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Join the informed writers of The Times' editorial board in lively discussions at our blog, Opinion Northwest.

Topic: Energy

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April 22, 2014 at 1:26 PM

Bullitt Center’s sustainable vision shines on Earth Day

What a delight to see the Bullitt Center’s vision for a sustainable future coming true.

In a press release to the media on Tuesday, spokesman Brad Kahn announced the center used 75 percent less energy compared to other new buildings required to meet city code. Within the same 12-month period, solar panels on the roof generated 252,560 kWh of renewable energy.

Before the building opened to the public last year, CEO and Earth Day Founder Denis Hayes gave me a tour of the 50,000 square-foot project World Architecture News dubbed the “greenest commercial building in the world.” I blogged about the sneak peek for Opinion Northwest, wrote an editorial notebook and posted several photos from my Instagram feed, which can be viewed below.

[do action="custom_iframe" url="http://storify.com/thanhtan/visiting-the-bullitt-center/slideshow" width="630" height="500" scrolling=""/]

On this Earth Day, Hayes issued a refreshingly bold statement: “After seeing how the Bullitt Center performed in its first year, I’m certain we will be net positive energy, not just net zero. If we can do this in cloudy Seattle, owners in other cities should be embarrassed if they don’t achieve zero net energy.”

Bravo to the city of Seattle for

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Comments | Topics: bullitt center, denis hayes, earth day

November 27, 2013 at 6:00 AM

A low-carbon fuel standard for Washington state?

Michael Osbun / Tribune Media Services

Michael Osbun / Tribune Media Services

A representative of the oil refiners was talking to Gov. Jay Inslee Tuesday about something called the Low Carbon Fuel Standard. Washington doesn’t have a LCFS but California does, and the Golden State’s ideas tend to migrate here. And the oil refiners say the California experience is none too good so far.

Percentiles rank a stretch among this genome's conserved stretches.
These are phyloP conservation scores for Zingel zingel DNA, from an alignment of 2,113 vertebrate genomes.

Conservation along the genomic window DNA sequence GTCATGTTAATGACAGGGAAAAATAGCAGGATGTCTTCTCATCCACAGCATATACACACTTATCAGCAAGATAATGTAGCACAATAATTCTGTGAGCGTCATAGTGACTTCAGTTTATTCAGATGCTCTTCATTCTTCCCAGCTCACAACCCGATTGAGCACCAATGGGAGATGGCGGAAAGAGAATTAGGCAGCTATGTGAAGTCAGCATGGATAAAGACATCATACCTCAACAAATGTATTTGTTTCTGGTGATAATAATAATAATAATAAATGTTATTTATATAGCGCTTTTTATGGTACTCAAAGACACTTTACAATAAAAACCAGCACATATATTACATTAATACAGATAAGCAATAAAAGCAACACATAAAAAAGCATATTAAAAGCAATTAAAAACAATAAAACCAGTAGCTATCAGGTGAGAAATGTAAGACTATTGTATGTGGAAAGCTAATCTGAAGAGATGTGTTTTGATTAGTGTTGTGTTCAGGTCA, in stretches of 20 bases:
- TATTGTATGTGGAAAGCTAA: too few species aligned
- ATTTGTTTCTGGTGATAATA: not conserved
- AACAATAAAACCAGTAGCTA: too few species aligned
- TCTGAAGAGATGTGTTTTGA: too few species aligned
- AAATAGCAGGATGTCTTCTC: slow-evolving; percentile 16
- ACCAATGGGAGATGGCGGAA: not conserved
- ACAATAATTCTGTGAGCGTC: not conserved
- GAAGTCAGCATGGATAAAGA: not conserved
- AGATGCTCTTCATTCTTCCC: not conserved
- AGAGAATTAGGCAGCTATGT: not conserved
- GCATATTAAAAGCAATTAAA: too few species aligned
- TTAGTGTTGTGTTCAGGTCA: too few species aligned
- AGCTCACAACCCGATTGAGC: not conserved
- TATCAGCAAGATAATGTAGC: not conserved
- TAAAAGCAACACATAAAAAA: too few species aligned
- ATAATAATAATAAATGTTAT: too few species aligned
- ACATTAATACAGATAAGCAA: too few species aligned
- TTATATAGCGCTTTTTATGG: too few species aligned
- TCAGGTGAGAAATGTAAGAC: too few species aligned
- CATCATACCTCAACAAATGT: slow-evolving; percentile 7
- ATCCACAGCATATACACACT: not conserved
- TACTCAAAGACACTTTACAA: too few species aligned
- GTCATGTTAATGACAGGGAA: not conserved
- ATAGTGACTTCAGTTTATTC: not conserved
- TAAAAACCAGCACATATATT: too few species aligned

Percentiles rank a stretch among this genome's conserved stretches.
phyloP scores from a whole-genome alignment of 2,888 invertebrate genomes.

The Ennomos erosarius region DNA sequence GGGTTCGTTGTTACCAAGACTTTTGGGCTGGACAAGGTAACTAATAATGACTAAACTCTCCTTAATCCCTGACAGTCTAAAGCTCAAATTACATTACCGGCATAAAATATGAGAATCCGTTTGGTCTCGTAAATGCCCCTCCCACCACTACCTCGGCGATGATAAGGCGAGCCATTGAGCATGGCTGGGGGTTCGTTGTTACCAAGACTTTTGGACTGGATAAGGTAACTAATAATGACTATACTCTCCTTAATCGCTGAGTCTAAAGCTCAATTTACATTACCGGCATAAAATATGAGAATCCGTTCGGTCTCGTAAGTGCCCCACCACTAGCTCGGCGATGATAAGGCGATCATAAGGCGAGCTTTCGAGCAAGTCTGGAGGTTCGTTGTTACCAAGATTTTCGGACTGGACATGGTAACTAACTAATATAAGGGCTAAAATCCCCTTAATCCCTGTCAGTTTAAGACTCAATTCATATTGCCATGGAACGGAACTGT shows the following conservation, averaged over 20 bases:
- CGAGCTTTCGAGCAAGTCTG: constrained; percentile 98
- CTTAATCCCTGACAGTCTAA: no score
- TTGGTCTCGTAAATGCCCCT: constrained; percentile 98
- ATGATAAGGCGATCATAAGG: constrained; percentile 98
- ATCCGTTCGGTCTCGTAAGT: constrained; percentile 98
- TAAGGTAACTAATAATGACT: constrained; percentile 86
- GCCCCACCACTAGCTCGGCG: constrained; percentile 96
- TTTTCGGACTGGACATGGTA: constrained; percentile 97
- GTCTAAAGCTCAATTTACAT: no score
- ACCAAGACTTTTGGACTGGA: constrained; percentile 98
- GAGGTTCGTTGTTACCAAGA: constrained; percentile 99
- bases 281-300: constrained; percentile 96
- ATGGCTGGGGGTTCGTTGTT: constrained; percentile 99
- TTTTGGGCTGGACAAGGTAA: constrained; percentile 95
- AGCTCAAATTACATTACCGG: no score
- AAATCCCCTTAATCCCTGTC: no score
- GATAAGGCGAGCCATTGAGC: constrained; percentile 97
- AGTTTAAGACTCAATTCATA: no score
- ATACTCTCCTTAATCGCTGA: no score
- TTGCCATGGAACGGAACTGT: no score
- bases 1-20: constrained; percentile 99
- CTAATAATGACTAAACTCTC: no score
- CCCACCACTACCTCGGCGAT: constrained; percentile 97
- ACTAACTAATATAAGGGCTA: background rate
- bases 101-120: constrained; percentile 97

The LCFS is explained to me as a rule that alcohol be mixed into gasoline or biodiesel into diesel to lower the percentage of carbon, because carbon heats the Earth. Upon hearing this I said, sure, I’d seen the sticker on the pump where I buy gas. The fuel contains up to 10 percent ethanol. No, no, they said; that’s the federal standard. We can satisfy that by mixing some stuff in. No problem with that. The LCFS is much more complicated.

California’s LCFS wants to know how much carbon was burned to create the ethanol or biodiesel. To calculate that, it wants to know what the feedstock was, how much energy it took to refine it and how far it was moved. This is particularly a problem with ethanol, said Kevin Adams of the Boston Consulting Group, which is working for the Western States Petroleum Association. It means that ethanol from corn, which is the sort of ethanol in the gasoline I buy, doesn’t help you enough. Too much carbon was burned to create it. 

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Comments | Topics: Energy

February 21, 2013 at 6:00 AM

State investment board admits alternative energy not a good investment

[do action="custom_iframe" url="http://www.tvw.org/scripts/iframe_video.php?eventID=2013010126&start=4357&stop=4408" width="630" height="500" scrolling=""/] Our new “green governor,” Jay Inslee,  has been raising hopes that Washington will be “the spot, right here, where an international revolution is going to begin in how we power our economy.” That revolution is “alternate energy,” including biodiesel (which he promoted heavily in his book) and electric cars. Reality…

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Comments | Topics: Energy